A Visit to The Freud Museum in London

20 Maresfield Gardens

20, Maresfield Gardens  NW3 : The Freud Museum

Today I visited The Freud House Museum just up the road from where I am staying in Belsize Park. It has limited opening hours and days so I haven’t managed to get there before. If you show your National Trust Card you get half price admission and if you are, like me, over 60, it is only £2.25 as opposed to the full £6.

2 blue plaques

Anna Freud and her father Sigmund Freud lived here

I thought £2.25 was enough to pay, really. There are only really one and half rooms worth seeing plus an introduction to the house and family in the Dining Room and a video room. Two upstairs bedrooms are devoted to the temporary exhibition, Mad, Bad and Sad: Women and the Mind Doctors, which was partly interesting. I could have done with fewer subjects and a more full portrait of each.

Mad sad and bad

Women featured included Sylvia Plath, Marilyn Monroe, Mary Lamb and Virginia Woolf. Virginia and Leonard Woolf visited Freud here at his home. The exhibition was accompanied by modern art and installations mainly by women. On the staircase wall and in lights was Tracy Emin’s “Be Faithful to your Dreams”

be-faithful-to-your-dreams

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The most interesting room to me was Freud’s ground floor study and consulting room with his famous couch and the green chair in which he sat to listen to his patients baring their souls.

Freud's study

The Freuds were fortunate in being able to leave Vienna in 1938 after the annexation of Austria by Adolf Hitler. They were even able to bring their furniture, hundreds of books (although Sigmund Freud sold 800 before he left) and household ornaments and Freud’s collection of antiquities also including his daughter Anna’s traditional painted Austrian country furniture now on show in the Dining Room. The study is jam-packed with stuff and books and is set up just as it was in Berggasse, 19 his former Viennese home and now another Freud Museum.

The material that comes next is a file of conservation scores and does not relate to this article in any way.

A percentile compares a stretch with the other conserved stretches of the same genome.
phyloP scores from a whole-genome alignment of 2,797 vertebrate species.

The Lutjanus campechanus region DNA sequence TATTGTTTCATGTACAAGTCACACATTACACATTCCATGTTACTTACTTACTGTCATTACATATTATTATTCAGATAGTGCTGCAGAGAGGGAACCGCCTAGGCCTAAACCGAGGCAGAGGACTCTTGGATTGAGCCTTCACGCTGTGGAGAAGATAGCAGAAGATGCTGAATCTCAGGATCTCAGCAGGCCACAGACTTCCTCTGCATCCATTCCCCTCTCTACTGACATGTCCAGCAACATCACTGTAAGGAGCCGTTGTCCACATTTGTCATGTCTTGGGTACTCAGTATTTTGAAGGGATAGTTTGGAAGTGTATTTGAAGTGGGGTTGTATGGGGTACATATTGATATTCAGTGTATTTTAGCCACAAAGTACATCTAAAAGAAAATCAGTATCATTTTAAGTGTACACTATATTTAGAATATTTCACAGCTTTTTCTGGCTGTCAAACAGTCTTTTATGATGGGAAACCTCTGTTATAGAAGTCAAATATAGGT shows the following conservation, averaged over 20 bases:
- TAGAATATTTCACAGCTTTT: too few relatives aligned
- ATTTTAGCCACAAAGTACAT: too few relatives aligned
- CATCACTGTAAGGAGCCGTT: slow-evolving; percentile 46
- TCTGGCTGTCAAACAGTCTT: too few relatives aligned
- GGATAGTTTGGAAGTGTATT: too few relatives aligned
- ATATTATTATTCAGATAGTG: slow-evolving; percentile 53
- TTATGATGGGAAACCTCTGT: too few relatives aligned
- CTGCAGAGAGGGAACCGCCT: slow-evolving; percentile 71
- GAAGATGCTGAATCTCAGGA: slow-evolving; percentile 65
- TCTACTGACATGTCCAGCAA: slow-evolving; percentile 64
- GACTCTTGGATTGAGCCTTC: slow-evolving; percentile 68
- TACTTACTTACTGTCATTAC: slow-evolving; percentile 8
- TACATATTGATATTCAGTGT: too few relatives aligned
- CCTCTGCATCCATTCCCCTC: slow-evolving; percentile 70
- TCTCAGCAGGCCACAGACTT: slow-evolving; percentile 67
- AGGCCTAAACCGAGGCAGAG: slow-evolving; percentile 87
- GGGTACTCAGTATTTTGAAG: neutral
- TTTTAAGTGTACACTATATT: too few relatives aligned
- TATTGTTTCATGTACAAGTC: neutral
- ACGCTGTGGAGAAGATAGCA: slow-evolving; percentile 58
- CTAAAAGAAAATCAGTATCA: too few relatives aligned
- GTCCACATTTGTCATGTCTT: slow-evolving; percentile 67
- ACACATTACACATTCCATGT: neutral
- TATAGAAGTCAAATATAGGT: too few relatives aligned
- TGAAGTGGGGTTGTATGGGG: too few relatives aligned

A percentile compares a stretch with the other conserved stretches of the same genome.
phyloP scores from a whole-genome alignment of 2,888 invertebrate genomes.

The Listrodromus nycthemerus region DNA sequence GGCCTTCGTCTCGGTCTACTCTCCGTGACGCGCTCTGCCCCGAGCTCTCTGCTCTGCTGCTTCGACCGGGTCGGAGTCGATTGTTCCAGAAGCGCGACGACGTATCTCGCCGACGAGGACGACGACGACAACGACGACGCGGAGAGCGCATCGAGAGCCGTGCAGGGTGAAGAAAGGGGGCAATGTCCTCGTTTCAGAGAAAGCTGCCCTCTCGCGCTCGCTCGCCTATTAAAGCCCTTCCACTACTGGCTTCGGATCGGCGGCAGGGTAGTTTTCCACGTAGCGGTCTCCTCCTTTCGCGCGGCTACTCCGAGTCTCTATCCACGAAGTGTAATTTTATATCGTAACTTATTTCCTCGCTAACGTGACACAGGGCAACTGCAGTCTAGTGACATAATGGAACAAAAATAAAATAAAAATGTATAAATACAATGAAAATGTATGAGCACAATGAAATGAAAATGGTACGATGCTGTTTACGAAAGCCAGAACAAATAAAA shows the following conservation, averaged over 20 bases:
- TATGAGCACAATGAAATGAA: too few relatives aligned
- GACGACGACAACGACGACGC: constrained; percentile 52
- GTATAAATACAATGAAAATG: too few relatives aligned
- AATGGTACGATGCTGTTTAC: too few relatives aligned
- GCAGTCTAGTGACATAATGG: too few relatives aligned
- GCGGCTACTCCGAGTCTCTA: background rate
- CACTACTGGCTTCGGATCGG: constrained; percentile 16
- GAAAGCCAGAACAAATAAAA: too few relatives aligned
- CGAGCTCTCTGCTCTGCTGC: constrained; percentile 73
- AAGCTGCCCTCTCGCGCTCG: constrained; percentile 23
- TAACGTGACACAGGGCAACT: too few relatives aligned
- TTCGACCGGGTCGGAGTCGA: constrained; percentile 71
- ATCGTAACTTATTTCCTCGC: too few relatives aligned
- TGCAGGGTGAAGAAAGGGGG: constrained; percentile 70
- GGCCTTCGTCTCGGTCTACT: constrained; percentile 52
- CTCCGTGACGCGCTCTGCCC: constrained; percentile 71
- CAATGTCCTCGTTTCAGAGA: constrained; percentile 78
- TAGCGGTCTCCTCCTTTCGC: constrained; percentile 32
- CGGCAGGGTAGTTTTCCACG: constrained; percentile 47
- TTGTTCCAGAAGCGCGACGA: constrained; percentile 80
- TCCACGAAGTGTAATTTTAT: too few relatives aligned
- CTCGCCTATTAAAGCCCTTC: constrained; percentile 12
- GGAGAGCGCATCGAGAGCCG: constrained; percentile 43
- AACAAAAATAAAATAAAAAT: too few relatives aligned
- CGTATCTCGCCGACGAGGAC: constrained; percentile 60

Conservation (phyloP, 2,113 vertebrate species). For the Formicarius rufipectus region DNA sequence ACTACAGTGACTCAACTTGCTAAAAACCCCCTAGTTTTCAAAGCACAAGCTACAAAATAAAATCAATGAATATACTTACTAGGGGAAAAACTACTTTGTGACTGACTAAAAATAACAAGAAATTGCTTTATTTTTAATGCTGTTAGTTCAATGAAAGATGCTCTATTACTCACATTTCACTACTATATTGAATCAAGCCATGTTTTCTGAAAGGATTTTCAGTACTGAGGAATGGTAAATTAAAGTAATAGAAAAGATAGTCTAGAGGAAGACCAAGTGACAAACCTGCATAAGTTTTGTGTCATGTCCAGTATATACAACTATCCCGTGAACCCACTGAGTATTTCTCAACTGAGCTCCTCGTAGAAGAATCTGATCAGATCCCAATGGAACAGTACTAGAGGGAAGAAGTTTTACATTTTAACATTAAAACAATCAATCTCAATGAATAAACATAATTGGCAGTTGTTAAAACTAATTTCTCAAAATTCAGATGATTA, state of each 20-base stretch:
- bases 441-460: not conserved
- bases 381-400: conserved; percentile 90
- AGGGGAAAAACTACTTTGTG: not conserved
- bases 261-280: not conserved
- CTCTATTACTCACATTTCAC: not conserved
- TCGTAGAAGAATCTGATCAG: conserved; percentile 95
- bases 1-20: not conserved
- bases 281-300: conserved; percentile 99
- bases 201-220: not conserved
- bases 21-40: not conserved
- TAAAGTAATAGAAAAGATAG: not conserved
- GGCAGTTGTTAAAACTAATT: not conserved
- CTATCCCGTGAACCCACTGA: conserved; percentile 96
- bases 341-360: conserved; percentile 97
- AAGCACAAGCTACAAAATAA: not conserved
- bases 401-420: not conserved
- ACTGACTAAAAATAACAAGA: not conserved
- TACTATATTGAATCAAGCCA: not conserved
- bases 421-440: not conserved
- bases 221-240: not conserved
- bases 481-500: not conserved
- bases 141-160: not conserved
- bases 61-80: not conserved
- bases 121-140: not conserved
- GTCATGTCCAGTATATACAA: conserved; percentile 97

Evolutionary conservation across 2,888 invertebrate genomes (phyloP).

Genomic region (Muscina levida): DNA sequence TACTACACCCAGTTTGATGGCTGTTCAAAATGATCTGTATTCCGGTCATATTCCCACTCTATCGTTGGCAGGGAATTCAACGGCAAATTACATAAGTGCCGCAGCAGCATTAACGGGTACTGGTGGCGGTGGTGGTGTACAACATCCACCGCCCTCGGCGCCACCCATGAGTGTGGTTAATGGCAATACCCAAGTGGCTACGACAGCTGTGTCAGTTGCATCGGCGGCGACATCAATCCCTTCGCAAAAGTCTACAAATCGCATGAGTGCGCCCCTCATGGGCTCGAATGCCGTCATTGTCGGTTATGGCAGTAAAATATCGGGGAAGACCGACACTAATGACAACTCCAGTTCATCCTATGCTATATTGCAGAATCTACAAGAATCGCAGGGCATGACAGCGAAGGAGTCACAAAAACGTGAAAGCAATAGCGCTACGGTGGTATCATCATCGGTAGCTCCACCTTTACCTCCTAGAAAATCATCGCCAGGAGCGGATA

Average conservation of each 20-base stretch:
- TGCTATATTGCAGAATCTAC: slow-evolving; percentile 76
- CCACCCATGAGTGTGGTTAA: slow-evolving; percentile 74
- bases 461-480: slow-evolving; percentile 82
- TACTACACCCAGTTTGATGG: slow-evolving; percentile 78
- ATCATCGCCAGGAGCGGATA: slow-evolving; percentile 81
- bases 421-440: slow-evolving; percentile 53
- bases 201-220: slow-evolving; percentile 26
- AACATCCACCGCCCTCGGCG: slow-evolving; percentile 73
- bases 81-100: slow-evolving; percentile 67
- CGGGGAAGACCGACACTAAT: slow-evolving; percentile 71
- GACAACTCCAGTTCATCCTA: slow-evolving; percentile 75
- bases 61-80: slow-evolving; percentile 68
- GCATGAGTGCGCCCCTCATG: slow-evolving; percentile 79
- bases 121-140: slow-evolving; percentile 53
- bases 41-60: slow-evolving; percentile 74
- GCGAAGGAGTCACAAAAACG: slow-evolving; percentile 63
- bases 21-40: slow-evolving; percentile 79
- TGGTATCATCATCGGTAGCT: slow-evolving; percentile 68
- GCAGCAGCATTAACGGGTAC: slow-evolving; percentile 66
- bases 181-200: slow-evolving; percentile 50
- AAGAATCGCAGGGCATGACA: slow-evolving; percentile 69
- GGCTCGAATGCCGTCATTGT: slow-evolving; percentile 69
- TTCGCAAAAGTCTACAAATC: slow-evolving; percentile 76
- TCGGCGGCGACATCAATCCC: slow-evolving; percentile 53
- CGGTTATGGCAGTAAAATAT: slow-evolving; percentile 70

Freud couch

Freud’s Couch and Chair

On asking I was told that no photography was allowed in the house. So I bought postcards and these are reproduced here. However I found it very annoying that people were ignoring this and snapping away with their smart phones.

With other rooms having the curtains closed I found the half-landing refreshing and bright – the sun shining through the window. It was an area loved by Freud’s wife, Martha, for afternoon tea and chat. See the bay window above the front door in the top photo.

Between the flat and  Maresfield Gardens is a statue of Sigmund Freud. It’s in the grounds of The Tavistock Clinic for Mental Health Care and Education.

Freud Statue 1

Freud was already sick with throat cancer when he arrived in Britain and he was to die just a year later on 23 September 1939 just a few weeks after war was declared on Germany. The couch on which he died is also displayed at the house. His wife and his unmarried daughter Anna lived on in the house. Anna was also a well respected practising psychoanalyst.

Fellow Blogger ‘Down by the Dougie‘ got there before me!